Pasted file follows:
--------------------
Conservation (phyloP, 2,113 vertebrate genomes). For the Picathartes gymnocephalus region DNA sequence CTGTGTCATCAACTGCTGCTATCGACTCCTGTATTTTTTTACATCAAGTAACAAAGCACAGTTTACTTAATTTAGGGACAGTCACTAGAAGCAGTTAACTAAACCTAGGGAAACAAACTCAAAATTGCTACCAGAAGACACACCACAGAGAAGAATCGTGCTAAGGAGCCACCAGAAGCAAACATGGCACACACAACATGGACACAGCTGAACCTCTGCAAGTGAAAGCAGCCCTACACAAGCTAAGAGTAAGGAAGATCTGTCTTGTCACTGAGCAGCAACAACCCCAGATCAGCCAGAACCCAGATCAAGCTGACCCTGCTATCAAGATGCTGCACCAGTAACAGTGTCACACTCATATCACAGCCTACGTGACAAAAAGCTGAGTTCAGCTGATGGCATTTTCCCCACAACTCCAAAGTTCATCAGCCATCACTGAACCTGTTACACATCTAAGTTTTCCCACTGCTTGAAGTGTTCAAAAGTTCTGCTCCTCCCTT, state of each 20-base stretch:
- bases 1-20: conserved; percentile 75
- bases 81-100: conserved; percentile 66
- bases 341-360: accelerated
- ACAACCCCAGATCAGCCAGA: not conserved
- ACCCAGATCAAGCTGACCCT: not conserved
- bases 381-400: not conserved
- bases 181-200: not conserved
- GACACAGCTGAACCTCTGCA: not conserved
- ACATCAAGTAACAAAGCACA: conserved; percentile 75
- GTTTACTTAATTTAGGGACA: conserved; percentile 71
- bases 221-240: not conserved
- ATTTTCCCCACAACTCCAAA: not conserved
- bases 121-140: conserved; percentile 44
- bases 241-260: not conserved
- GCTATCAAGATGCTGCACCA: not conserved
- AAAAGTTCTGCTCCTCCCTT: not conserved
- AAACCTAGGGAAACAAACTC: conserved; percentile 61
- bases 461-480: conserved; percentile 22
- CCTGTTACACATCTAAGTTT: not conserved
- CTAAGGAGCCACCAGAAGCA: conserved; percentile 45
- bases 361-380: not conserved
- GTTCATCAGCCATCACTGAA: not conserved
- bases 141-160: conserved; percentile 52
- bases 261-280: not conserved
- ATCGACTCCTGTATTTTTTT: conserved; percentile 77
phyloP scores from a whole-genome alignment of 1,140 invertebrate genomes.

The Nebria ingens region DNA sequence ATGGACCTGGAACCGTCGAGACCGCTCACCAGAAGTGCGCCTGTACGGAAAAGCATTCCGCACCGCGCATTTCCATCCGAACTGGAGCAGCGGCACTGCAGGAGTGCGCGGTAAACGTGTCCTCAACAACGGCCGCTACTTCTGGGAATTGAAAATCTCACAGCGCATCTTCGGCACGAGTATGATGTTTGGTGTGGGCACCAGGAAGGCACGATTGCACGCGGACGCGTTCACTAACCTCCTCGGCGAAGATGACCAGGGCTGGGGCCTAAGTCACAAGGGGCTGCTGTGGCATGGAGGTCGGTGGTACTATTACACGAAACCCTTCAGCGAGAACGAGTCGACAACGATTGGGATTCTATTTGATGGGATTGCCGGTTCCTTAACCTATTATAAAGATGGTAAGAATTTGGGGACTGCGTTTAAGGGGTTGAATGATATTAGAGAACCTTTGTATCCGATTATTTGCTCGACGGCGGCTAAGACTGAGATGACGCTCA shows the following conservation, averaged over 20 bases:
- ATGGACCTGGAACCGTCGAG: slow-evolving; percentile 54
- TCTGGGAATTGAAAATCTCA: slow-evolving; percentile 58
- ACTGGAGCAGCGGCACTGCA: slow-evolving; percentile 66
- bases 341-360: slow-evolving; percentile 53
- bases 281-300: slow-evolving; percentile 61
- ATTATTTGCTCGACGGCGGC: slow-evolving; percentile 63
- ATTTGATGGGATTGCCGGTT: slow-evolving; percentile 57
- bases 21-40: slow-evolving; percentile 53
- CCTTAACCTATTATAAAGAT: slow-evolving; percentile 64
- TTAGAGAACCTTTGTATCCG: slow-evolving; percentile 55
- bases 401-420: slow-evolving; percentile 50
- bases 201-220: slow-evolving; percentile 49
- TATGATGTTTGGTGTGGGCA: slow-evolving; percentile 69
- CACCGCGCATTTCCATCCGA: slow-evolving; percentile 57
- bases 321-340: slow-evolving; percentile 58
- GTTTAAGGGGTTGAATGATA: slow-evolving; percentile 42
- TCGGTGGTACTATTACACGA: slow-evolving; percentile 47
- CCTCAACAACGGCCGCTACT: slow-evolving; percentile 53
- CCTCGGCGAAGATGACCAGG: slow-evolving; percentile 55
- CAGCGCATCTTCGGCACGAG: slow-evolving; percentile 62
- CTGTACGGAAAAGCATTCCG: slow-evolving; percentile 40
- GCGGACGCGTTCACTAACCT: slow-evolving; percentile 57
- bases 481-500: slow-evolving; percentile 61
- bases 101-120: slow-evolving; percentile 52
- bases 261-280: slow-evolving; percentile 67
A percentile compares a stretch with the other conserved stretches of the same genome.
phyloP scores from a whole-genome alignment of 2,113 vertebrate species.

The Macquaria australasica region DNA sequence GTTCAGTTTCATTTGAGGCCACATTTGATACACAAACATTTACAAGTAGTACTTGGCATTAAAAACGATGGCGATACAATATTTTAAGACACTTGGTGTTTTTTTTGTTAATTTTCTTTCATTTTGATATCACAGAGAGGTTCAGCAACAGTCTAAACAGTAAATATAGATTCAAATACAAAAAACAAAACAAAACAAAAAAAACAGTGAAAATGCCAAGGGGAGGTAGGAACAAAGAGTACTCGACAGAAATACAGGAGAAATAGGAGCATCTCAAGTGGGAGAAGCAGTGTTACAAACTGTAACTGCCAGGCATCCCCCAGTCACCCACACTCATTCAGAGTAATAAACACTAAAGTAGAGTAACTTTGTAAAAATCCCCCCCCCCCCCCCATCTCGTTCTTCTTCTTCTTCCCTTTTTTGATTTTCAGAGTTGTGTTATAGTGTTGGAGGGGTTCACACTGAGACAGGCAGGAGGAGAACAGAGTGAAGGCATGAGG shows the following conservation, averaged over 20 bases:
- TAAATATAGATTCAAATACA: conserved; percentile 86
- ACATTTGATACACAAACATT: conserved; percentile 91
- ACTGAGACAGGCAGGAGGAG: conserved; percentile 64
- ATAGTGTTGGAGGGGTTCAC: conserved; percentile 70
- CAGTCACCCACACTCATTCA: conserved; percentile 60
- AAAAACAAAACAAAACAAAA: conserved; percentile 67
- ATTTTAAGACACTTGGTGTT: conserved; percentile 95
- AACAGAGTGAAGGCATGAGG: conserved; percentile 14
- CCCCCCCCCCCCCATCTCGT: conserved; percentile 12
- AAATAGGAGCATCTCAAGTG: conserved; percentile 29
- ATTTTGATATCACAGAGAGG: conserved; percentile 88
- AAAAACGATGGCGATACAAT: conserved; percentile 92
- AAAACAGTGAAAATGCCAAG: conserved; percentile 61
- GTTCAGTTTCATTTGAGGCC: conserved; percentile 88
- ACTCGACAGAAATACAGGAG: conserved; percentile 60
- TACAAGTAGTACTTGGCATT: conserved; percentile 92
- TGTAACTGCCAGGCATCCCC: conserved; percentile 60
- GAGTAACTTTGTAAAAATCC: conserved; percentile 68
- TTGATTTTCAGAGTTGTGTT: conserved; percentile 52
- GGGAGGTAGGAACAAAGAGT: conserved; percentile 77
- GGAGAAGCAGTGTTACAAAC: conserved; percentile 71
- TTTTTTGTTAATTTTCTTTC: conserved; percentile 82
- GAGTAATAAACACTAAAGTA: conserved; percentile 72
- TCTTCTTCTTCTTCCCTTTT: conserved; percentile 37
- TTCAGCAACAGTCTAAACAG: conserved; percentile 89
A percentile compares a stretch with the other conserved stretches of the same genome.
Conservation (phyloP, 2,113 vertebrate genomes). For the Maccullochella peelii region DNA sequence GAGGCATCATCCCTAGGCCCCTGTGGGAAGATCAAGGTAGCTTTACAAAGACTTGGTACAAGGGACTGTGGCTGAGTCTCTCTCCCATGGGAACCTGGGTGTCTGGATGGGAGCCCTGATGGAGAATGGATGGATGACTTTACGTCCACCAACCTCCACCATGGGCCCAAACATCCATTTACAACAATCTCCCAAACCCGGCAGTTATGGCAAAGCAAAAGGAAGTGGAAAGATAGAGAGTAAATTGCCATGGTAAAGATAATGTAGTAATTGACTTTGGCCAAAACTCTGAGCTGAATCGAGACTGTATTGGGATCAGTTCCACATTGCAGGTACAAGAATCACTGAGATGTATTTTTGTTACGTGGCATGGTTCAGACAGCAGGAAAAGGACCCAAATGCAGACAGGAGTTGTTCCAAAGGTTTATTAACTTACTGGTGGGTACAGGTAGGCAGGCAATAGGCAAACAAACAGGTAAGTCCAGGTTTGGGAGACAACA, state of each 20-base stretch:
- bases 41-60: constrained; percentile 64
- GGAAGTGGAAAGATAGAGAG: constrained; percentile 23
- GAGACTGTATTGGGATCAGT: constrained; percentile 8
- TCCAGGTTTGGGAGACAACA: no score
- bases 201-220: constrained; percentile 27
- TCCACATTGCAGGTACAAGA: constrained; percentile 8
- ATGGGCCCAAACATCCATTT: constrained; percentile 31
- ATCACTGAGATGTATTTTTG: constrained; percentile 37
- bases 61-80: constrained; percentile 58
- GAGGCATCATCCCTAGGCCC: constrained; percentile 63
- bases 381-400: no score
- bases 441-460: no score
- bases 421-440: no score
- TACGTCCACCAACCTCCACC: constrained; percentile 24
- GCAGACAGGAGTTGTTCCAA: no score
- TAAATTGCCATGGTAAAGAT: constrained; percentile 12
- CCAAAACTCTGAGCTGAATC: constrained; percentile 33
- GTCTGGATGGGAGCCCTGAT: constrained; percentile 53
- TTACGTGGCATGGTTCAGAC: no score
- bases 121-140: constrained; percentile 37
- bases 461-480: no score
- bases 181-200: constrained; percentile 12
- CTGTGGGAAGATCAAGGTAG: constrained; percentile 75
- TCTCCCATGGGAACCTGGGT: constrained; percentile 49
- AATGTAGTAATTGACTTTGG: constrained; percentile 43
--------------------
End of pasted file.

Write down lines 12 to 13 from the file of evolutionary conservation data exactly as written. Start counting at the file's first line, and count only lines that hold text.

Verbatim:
- bases 221-240: not conserved
- ATTTTCCCCACAACTCCAAA: not conserved